…when giving or receiving, use your right hand. The left is used to clean your base, with the aid of a water hose, in the prevalent squat toilet. At touristy Central Market I was surprised by the choice of water hose versus rationed sheets of toilet paper, which helpful male staff  hands out personally in carefully folded portions. Having back up napkins is recommended.

… use your right hand when diving into your food and rolling it into mouth-sized balls. Eating with the hand is a common custom and an everyday challenge to hygiene. For the concerned and fussy tourist, cutlery is provided. Chinese influences have enriched eating habits by chopsticks, available in most restaurants.

 

For the time being let’s visit some uncomplicated religious temples. Take off your shoes and be welcome. The Sri Maha Mariamman temple. Build in 1873 it received a back entrance from a shopping arcade in 2012. Decorative gopuram gate tower at the front entrance.

Sri Maha Mariammam Temple Kuala Lumpur Malaysia Sri Maha Mariammam Temple Kuala Lumpur Malaysia

 

Sandwiched in by modernity. The temple houses a golden chariot that carries the Hindu deity Lord Muruga to the holy Batu caves during the Thaipusam festival pilgrimage, starting right here every year.

Sri Maha Mariammam Temple Kuala Lumpur Malaysia

 

Hindu deities are well taken care off. Looking their best, being decorated with flowers, face painted and dressed up in Saris or wrapped with tiny body garments. Hindu temples are just neat.

Sri Maha Mariammam Temple Kuala Lumpur Malaysia

 

Flower jewellery and individual garments for Lord Muruga (?), Lord Shiva and Goddess Lakshmi.

Sri Maha Mariammam Temple Kuala Lumpur Malaysia

 

Ganesha symbolism. Elephant head: think big, large ears: listen more, small mouth: talk less, small eyes: concentrate, trunk: show high efficiency, one tusk: keep good but throw away bad, big belly: peacefully digest all good and bad in life, foot on mouse: ride desire but keep it under control.

Ganesha Sri Maha Mariammam Temple Kuala Lumpur Malaysia Sri Maha Mariammam Temple Kuala Lumpur Malaysia

 

Having a relaxing chat among divine company.

Sri Maha Mariammam Temple Kuala Lumpur Malaysia

 

The lady was wrapping up little packets of kumkum powder paint.

Sri Maha Mariammam Temple Kuala Lumpur Malaysia

 

Kumkum paste to put the third eye on your forehead. Red dot indicates ‘married’.

Sri Maha Mariammam Temple Kuala Lumpur Malaysia

 

The inside is not as stunning as in temples we have seen in India but reflects the strong tendency to striking colour compositions.

Sri Maha Mariammam Temple Kuala Lumpur Malaysia

 

Marketing for the target customer at the temple.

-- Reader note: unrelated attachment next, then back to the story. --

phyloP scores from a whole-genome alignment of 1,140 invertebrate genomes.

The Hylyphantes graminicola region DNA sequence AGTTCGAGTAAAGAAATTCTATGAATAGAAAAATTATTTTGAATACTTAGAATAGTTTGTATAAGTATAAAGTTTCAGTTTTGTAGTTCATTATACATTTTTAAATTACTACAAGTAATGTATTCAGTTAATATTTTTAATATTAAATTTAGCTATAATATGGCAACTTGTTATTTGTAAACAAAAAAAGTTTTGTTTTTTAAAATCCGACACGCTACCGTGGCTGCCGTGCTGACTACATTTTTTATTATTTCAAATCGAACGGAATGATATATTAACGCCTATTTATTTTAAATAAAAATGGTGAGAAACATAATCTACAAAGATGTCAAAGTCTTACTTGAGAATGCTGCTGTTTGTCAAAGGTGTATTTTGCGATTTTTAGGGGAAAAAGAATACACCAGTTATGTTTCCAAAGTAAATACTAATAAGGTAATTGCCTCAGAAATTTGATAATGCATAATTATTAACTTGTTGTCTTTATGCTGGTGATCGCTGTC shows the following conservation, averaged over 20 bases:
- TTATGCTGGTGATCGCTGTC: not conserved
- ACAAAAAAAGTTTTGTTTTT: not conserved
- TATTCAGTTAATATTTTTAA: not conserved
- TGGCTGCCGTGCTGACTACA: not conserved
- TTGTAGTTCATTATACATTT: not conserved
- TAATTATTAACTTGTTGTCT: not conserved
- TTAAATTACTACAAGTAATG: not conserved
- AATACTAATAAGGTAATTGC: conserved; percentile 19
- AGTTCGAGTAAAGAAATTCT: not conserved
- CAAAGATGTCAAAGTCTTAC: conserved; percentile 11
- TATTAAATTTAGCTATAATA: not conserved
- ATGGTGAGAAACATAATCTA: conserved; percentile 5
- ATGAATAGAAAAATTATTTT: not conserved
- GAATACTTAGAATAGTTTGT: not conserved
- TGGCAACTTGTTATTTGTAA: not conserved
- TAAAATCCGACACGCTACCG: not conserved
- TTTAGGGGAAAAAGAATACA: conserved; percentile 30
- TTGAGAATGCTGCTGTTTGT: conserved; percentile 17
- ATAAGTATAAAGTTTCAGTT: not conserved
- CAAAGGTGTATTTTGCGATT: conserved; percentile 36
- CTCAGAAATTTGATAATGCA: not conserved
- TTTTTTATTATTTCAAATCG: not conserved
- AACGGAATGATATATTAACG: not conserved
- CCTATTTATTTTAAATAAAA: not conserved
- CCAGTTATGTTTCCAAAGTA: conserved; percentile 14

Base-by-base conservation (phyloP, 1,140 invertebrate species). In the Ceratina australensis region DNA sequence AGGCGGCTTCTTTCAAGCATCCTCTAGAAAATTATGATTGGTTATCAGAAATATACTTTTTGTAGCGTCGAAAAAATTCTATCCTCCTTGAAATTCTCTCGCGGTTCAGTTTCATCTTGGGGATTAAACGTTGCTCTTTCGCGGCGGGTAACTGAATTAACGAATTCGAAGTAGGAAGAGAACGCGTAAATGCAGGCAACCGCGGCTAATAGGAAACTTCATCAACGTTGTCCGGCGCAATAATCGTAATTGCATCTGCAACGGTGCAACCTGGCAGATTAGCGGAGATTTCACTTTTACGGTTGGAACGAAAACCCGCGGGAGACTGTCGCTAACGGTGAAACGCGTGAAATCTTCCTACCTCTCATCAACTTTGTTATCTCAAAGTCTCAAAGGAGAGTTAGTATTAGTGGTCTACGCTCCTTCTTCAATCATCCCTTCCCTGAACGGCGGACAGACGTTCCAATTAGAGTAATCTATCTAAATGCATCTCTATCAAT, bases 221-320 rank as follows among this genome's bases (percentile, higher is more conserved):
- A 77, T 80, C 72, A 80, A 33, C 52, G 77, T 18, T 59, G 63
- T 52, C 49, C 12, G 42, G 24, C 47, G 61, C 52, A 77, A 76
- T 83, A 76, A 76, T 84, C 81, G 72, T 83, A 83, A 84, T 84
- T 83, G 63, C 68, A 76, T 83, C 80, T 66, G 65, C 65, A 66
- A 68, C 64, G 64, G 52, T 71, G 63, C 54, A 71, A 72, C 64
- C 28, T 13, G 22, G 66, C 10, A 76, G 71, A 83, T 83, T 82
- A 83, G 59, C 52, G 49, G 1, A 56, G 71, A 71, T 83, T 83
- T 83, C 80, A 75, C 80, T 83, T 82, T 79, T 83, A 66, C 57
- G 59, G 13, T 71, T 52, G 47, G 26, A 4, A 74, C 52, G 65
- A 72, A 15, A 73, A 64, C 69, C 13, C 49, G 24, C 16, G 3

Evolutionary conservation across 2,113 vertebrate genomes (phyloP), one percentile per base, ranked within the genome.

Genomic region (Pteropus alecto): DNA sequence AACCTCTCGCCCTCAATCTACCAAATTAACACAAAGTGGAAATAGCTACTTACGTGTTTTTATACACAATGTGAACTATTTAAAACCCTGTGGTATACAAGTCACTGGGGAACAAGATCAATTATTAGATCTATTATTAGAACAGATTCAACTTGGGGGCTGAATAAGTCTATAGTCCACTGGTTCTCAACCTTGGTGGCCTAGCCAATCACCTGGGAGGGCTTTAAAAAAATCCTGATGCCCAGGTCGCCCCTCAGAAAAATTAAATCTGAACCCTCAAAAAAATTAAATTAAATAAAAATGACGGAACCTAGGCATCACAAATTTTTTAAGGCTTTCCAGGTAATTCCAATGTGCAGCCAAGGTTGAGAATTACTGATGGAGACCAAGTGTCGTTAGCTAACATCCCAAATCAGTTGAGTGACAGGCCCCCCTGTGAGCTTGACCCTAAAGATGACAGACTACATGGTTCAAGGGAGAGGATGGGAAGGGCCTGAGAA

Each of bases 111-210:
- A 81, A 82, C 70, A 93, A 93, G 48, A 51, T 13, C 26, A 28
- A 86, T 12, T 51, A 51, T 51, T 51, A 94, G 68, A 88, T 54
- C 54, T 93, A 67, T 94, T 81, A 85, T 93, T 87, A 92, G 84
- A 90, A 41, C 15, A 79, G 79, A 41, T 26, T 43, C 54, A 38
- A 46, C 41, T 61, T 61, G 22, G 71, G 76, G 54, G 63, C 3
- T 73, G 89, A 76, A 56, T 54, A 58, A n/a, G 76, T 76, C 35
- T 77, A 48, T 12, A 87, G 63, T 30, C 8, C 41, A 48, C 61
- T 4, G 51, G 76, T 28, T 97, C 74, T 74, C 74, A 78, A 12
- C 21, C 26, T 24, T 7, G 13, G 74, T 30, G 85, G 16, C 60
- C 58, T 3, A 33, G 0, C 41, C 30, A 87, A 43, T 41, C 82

Sri Maha Mariammam Temple Kuala Lumpur Malaysia

 

One day we bumped into a parade right outside our hotel.

July 2012 Chinatown Kuala Lumpur parade

 

There were a lot of flying, turning, walking dragons.

July 2012 Chinatown Kuala Lumpur parade

 

The dragons like to follow the over-dimensional lollipop.

July 2012 Chinatown Kuala Lumpur parade

 

Dragon action.

July 2012 Chinatown Kuala Lumpur parade

 

And another dragon group performance.

July 2012 Chinatown Kuala Lumpur parade

 

Accompanied by drum rhythms.

July 2012 Chinatown Kuala Lumpur parade

 

The highlight of the parade were those (Hindu? Chinese?) devotees who, after putting themselves into a trance like state, have their mouth pierced.  It looked a bit like the Thaipusam festival, which is regarded as a celebration of good over evil, but practised mainly by Hindus in the first months every year and it was definitely the 2nd of July.

July 2012 Chinatown Kuala Lumpur parade July 2012 Chinatown Kuala Lumpur parade

 

That’s some really freaky stuff! Those huge metal skewers with pointed ends are pierced through the cheeks or tongue. Ouch.

July 2012 Chinatown Kuala Lumpur parade

 

There are aids with chairs and water looking after the well being of pierced devotees.

July 2012 Chinatown Kuala Lumpur parade

 

Victory over stalks and pain.

July 2012 Chinatown Kuala Lumpur parade July 2012 Chinatown Kuala Lumpur parade

 

Did I mention that dragons were an essential part of the parade?

July 2012 Chinatown Kuala Lumpur parade July 2012 Chinatown Kuala Lumpur parade

 

Sweet girls.

July 2012 Chinatown Kuala Lumpur parade

 

Sweet boys. (And more dragons.)

July 2012 Chinatown Kuala Lumpur parade

 

Consecrated statue got the best seat.

July 2012 Chinatown Kuala Lumpur parade

 

The banner probably says what kind of parade that was. Can someone translate, please?

July 2012 Chinatown Kuala Lumpur parade

 

In the evenings there would be a traditional open air dance show in front of Central Market.

Traditional dance show Central Market Kuala Lumpur Malaysia

 

Each dancer had a go up front.

Traditional dance show Central Market Kuala Lumpur Malaysia

 

My favourites, the small but quirky lady in black high heels and the kid that looked like a tribal rapper.

Traditional dance show Central Market Kuala Lumpur Malaysia Traditional dance show Central Market Kuala Lumpur Malaysia

 

These boys were giving out promotional flyers for a 20% discount stay in our hotel. Too bad we had already booked for a week in advance.  What’s with the fancy dress? Language barrier didn’t take an answer. The guy in the middle is actually smiling.

Dressed up Malays